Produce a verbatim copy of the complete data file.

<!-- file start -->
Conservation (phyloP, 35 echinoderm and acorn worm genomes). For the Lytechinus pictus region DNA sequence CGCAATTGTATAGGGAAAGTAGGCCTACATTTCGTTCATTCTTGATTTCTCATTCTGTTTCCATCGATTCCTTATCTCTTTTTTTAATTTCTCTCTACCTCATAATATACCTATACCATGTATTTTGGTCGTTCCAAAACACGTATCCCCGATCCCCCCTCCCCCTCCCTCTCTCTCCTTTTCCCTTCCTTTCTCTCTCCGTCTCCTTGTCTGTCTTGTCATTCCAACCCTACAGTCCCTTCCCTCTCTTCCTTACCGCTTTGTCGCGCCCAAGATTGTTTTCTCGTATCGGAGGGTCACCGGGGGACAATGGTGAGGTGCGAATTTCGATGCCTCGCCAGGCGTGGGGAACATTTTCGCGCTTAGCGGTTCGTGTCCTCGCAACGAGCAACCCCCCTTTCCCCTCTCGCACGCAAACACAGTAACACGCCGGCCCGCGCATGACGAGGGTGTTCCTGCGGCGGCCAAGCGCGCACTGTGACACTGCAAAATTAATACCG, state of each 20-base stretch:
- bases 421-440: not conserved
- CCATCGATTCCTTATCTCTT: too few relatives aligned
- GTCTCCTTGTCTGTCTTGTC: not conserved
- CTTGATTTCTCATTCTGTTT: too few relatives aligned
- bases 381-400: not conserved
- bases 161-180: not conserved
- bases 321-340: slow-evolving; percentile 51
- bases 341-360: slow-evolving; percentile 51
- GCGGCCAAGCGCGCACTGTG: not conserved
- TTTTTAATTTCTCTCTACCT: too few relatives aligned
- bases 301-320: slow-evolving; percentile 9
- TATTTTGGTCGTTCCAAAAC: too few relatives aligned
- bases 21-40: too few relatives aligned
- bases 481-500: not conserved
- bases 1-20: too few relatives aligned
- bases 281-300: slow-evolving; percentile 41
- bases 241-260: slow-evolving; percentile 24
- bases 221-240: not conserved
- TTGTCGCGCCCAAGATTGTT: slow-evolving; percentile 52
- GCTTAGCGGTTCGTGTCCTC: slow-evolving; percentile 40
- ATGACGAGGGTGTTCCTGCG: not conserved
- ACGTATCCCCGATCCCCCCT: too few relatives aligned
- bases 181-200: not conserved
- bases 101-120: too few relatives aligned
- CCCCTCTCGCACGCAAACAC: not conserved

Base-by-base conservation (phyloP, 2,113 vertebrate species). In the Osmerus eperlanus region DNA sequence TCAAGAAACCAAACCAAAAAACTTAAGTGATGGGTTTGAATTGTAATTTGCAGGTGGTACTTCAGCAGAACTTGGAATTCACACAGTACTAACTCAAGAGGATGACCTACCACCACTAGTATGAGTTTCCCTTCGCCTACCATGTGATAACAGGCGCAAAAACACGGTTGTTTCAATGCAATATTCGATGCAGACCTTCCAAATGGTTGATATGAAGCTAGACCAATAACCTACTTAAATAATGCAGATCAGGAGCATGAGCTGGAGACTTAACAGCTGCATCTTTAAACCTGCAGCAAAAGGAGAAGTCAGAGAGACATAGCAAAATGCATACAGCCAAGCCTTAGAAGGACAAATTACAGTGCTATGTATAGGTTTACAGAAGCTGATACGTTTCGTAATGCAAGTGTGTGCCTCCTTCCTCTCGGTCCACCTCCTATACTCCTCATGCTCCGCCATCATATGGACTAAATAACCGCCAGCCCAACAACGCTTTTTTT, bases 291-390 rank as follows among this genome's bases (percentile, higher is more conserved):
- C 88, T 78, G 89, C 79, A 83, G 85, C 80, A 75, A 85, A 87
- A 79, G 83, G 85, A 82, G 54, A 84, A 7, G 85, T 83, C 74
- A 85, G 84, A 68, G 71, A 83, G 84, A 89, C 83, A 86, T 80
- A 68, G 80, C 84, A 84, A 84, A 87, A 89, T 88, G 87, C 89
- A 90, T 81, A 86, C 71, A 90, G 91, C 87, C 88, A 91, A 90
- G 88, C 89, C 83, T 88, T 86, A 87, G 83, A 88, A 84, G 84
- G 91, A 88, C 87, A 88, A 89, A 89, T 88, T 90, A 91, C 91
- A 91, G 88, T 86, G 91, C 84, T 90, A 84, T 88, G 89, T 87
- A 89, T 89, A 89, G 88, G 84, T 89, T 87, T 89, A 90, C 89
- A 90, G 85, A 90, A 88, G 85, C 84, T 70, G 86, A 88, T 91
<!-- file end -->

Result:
Conservation (phyloP, 35 echinoderm and acorn worm genomes). For the Lytechinus pictus region DNA sequence CGCAATTGTATAGGGAAAGTAGGCCTACATTTCGTTCATTCTTGATTTCTCATTCTGTTTCCATCGATTCCTTATCTCTTTTTTTAATTTCTCTCTACCTCATAATATACCTATACCATGTATTTTGGTCGTTCCAAAACACGTATCCCCGATCCCCCCTCCCCCTCCCTCTCTCTCCTTTTCCCTTCCTTTCTCTCTCCGTCTCCTTGTCTGTCTTGTCATTCCAACCCTACAGTCCCTTCCCTCTCTTCCTTACCGCTTTGTCGCGCCCAAGATTGTTTTCTCGTATCGGAGGGTCACCGGGGGACAATGGTGAGGTGCGAATTTCGATGCCTCGCCAGGCGTGGGGAACATTTTCGCGCTTAGCGGTTCGTGTCCTCGCAACGAGCAACCCCCCTTTCCCCTCTCGCACGCAAACACAGTAACACGCCGGCCCGCGCATGACGAGGGTGTTCCTGCGGCGGCCAAGCGCGCACTGTGACACTGCAAAATTAATACCG, state of each 20-base stretch:
- bases 421-440: not conserved
- CCATCGATTCCTTATCTCTT: too few relatives aligned
- GTCTCCTTGTCTGTCTTGTC: not conserved
- CTTGATTTCTCATTCTGTTT: too few relatives aligned
- bases 381-400: not conserved
- bases 161-180: not conserved
- bases 321-340: slow-evolving; percentile 51
- bases 341-360: slow-evolving; percentile 51
- GCGGCCAAGCGCGCACTGTG: not conserved
- TTTTTAATTTCTCTCTACCT: too few relatives aligned
- bases 301-320: slow-evolving; percentile 9
- TATTTTGGTCGTTCCAAAAC: too few relatives aligned
- bases 21-40: too few relatives aligned
- bases 481-500: not conserved
- bases 1-20: too few relatives aligned
- bases 281-300: slow-evolving; percentile 41
- bases 241-260: slow-evolving; percentile 24
- bases 221-240: not conserved
- TTGTCGCGCCCAAGATTGTT: slow-evolving; percentile 52
- GCTTAGCGGTTCGTGTCCTC: slow-evolving; percentile 40
- ATGACGAGGGTGTTCCTGCG: not conserved
- ACGTATCCCCGATCCCCCCT: too few relatives aligned
- bases 181-200: not conserved
- bases 101-120: too few relatives aligned
- CCCCTCTCGCACGCAAACAC: not conserved

Base-by-base conservation (phyloP, 2,113 vertebrate species). In the Osmerus eperlanus region DNA sequence TCAAGAAACCAAACCAAAAAACTTAAGTGATGGGTTTGAATTGTAATTTGCAGGTGGTACTTCAGCAGAACTTGGAATTCACACAGTACTAACTCAAGAGGATGACCTACCACCACTAGTATGAGTTTCCCTTCGCCTACCATGTGATAACAGGCGCAAAAACACGGTTGTTTCAATGCAATATTCGATGCAGACCTTCCAAATGGTTGATATGAAGCTAGACCAATAACCTACTTAAATAATGCAGATCAGGAGCATGAGCTGGAGACTTAACAGCTGCATCTTTAAACCTGCAGCAAAAGGAGAAGTCAGAGAGACATAGCAAAATGCATACAGCCAAGCCTTAGAAGGACAAATTACAGTGCTATGTATAGGTTTACAGAAGCTGATACGTTTCGTAATGCAAGTGTGTGCCTCCTTCCTCTCGGTCCACCTCCTATACTCCTCATGCTCCGCCATCATATGGACTAAATAACCGCCAGCCCAACAACGCTTTTTTT, bases 291-390 rank as follows among this genome's bases (percentile, higher is more conserved):
- C 88, T 78, G 89, C 79, A 83, G 85, C 80, A 75, A 85, A 87
- A 79, G 83, G 85, A 82, G 54, A 84, A 7, G 85, T 83, C 74
- A 85, G 84, A 68, G 71, A 83, G 84, A 89, C 83, A 86, T 80
- A 68, G 80, C 84, A 84, A 84, A 87, A 89, T 88, G 87, C 89
- A 90, T 81, A 86, C 71, A 90, G 91, C 87, C 88, A 91, A 90
- G 88, C 89, C 83, T 88, T 86, A 87, G 83, A 88, A 84, G 84
- G 91, A 88, C 87, A 88, A 89, A 89, T 88, T 90, A 91, C 91
- A 91, G 88, T 86, G 91, C 84, T 90, A 84, T 88, G 89, T 87
- A 89, T 89, A 89, G 88, G 84, T 89, T 87, T 89, A 90, C 89
- A 90, G 85, A 90, A 88, G 85, C 84, T 70, G 86, A 88, T 91